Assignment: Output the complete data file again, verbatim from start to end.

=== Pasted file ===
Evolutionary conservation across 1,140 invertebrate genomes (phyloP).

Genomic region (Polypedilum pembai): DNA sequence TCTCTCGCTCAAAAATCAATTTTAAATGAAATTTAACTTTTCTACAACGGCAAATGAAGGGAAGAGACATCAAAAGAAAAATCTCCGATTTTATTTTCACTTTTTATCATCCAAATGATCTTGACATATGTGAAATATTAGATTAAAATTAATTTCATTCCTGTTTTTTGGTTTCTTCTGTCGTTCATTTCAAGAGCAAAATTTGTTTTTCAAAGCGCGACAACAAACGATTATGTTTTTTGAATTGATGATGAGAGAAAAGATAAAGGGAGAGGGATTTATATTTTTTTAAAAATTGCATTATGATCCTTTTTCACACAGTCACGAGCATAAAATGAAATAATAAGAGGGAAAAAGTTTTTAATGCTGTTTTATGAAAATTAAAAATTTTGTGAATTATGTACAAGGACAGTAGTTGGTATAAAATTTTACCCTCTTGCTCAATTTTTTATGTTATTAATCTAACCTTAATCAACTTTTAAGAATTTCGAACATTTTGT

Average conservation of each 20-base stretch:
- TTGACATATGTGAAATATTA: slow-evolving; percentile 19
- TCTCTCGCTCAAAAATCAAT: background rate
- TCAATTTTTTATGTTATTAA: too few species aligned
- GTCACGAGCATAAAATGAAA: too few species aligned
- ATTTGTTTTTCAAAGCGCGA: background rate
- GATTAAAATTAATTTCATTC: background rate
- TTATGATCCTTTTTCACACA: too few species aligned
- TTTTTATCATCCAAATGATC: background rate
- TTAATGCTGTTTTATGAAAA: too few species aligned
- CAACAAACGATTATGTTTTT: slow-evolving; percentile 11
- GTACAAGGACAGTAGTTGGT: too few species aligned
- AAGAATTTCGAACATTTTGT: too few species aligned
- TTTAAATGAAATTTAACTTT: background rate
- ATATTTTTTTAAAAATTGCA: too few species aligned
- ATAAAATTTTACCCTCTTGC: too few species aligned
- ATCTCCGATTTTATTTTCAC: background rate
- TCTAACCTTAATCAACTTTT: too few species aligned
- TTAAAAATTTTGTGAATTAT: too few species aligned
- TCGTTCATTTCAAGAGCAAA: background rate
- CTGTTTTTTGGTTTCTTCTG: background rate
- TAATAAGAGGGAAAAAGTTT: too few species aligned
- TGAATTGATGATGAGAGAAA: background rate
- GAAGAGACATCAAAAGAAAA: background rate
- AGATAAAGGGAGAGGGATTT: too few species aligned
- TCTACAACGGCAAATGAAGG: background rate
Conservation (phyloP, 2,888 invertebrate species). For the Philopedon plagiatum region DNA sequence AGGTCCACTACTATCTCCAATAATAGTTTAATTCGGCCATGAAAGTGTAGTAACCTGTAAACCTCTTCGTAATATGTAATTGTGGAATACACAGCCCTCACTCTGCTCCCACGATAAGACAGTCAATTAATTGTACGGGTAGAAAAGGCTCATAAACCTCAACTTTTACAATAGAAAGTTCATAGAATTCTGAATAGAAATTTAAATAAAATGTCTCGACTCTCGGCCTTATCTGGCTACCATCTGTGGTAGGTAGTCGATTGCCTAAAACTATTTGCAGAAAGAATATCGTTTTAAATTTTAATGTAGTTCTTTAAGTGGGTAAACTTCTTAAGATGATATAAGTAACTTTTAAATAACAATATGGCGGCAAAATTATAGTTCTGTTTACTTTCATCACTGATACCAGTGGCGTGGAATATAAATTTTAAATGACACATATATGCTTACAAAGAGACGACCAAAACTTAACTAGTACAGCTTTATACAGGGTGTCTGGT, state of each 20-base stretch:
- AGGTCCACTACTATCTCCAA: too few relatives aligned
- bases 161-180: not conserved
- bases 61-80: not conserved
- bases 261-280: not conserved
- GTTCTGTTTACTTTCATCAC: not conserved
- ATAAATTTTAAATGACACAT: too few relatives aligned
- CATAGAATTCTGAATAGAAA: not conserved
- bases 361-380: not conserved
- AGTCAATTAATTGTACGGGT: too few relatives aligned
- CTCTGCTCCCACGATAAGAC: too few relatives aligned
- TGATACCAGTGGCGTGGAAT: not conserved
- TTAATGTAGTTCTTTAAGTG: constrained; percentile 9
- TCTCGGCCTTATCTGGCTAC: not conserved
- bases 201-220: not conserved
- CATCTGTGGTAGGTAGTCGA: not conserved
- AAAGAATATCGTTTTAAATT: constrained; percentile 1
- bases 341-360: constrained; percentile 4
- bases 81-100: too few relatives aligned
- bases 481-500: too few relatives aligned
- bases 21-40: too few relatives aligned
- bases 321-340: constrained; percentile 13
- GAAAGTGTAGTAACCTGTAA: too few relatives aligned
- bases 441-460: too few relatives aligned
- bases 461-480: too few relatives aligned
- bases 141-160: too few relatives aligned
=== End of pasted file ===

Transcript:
Evolutionary conservation across 1,140 invertebrate genomes (phyloP).

Genomic region (Polypedilum pembai): DNA sequence TCTCTCGCTCAAAAATCAATTTTAAATGAAATTTAACTTTTCTACAACGGCAAATGAAGGGAAGAGACATCAAAAGAAAAATCTCCGATTTTATTTTCACTTTTTATCATCCAAATGATCTTGACATATGTGAAATATTAGATTAAAATTAATTTCATTCCTGTTTTTTGGTTTCTTCTGTCGTTCATTTCAAGAGCAAAATTTGTTTTTCAAAGCGCGACAACAAACGATTATGTTTTTTGAATTGATGATGAGAGAAAAGATAAAGGGAGAGGGATTTATATTTTTTTAAAAATTGCATTATGATCCTTTTTCACACAGTCACGAGCATAAAATGAAATAATAAGAGGGAAAAAGTTTTTAATGCTGTTTTATGAAAATTAAAAATTTTGTGAATTATGTACAAGGACAGTAGTTGGTATAAAATTTTACCCTCTTGCTCAATTTTTTATGTTATTAATCTAACCTTAATCAACTTTTAAGAATTTCGAACATTTTGT

Average conservation of each 20-base stretch:
- TTGACATATGTGAAATATTA: slow-evolving; percentile 19
- TCTCTCGCTCAAAAATCAAT: background rate
- TCAATTTTTTATGTTATTAA: too few species aligned
- GTCACGAGCATAAAATGAAA: too few species aligned
- ATTTGTTTTTCAAAGCGCGA: background rate
- GATTAAAATTAATTTCATTC: background rate
- TTATGATCCTTTTTCACACA: too few species aligned
- TTTTTATCATCCAAATGATC: background rate
- TTAATGCTGTTTTATGAAAA: too few species aligned
- CAACAAACGATTATGTTTTT: slow-evolving; percentile 11
- GTACAAGGACAGTAGTTGGT: too few species aligned
- AAGAATTTCGAACATTTTGT: too few species aligned
- TTTAAATGAAATTTAACTTT: background rate
- ATATTTTTTTAAAAATTGCA: too few species aligned
- ATAAAATTTTACCCTCTTGC: too few species aligned
- ATCTCCGATTTTATTTTCAC: background rate
- TCTAACCTTAATCAACTTTT: too few species aligned
- TTAAAAATTTTGTGAATTAT: too few species aligned
- TCGTTCATTTCAAGAGCAAA: background rate
- CTGTTTTTTGGTTTCTTCTG: background rate
- TAATAAGAGGGAAAAAGTTT: too few species aligned
- TGAATTGATGATGAGAGAAA: background rate
- GAAGAGACATCAAAAGAAAA: background rate
- AGATAAAGGGAGAGGGATTT: too few species aligned
- TCTACAACGGCAAATGAAGG: background rate
Conservation (phyloP, 2,888 invertebrate species). For the Philopedon plagiatum region DNA sequence AGGTCCACTACTATCTCCAATAATAGTTTAATTCGGCCATGAAAGTGTAGTAACCTGTAAACCTCTTCGTAATATGTAATTGTGGAATACACAGCCCTCACTCTGCTCCCACGATAAGACAGTCAATTAATTGTACGGGTAGAAAAGGCTCATAAACCTCAACTTTTACAATAGAAAGTTCATAGAATTCTGAATAGAAATTTAAATAAAATGTCTCGACTCTCGGCCTTATCTGGCTACCATCTGTGGTAGGTAGTCGATTGCCTAAAACTATTTGCAGAAAGAATATCGTTTTAAATTTTAATGTAGTTCTTTAAGTGGGTAAACTTCTTAAGATGATATAAGTAACTTTTAAATAACAATATGGCGGCAAAATTATAGTTCTGTTTACTTTCATCACTGATACCAGTGGCGTGGAATATAAATTTTAAATGACACATATATGCTTACAAAGAGACGACCAAAACTTAACTAGTACAGCTTTATACAGGGTGTCTGGT, state of each 20-base stretch:
- AGGTCCACTACTATCTCCAA: too few relatives aligned
- bases 161-180: not conserved
- bases 61-80: not conserved
- bases 261-280: not conserved
- GTTCTGTTTACTTTCATCAC: not conserved
- ATAAATTTTAAATGACACAT: too few relatives aligned
- CATAGAATTCTGAATAGAAA: not conserved
- bases 361-380: not conserved
- AGTCAATTAATTGTACGGGT: too few relatives aligned
- CTCTGCTCCCACGATAAGAC: too few relatives aligned
- TGATACCAGTGGCGTGGAAT: not conserved
- TTAATGTAGTTCTTTAAGTG: constrained; percentile 9
- TCTCGGCCTTATCTGGCTAC: not conserved
- bases 201-220: not conserved
- CATCTGTGGTAGGTAGTCGA: not conserved
- AAAGAATATCGTTTTAAATT: constrained; percentile 1
- bases 341-360: constrained; percentile 4
- bases 81-100: too few relatives aligned
- bases 481-500: too few relatives aligned
- bases 21-40: too few relatives aligned
- bases 321-340: constrained; percentile 13
- GAAAGTGTAGTAACCTGTAA: too few relatives aligned
- bases 441-460: too few relatives aligned
- bases 461-480: too few relatives aligned
- bases 141-160: too few relatives aligned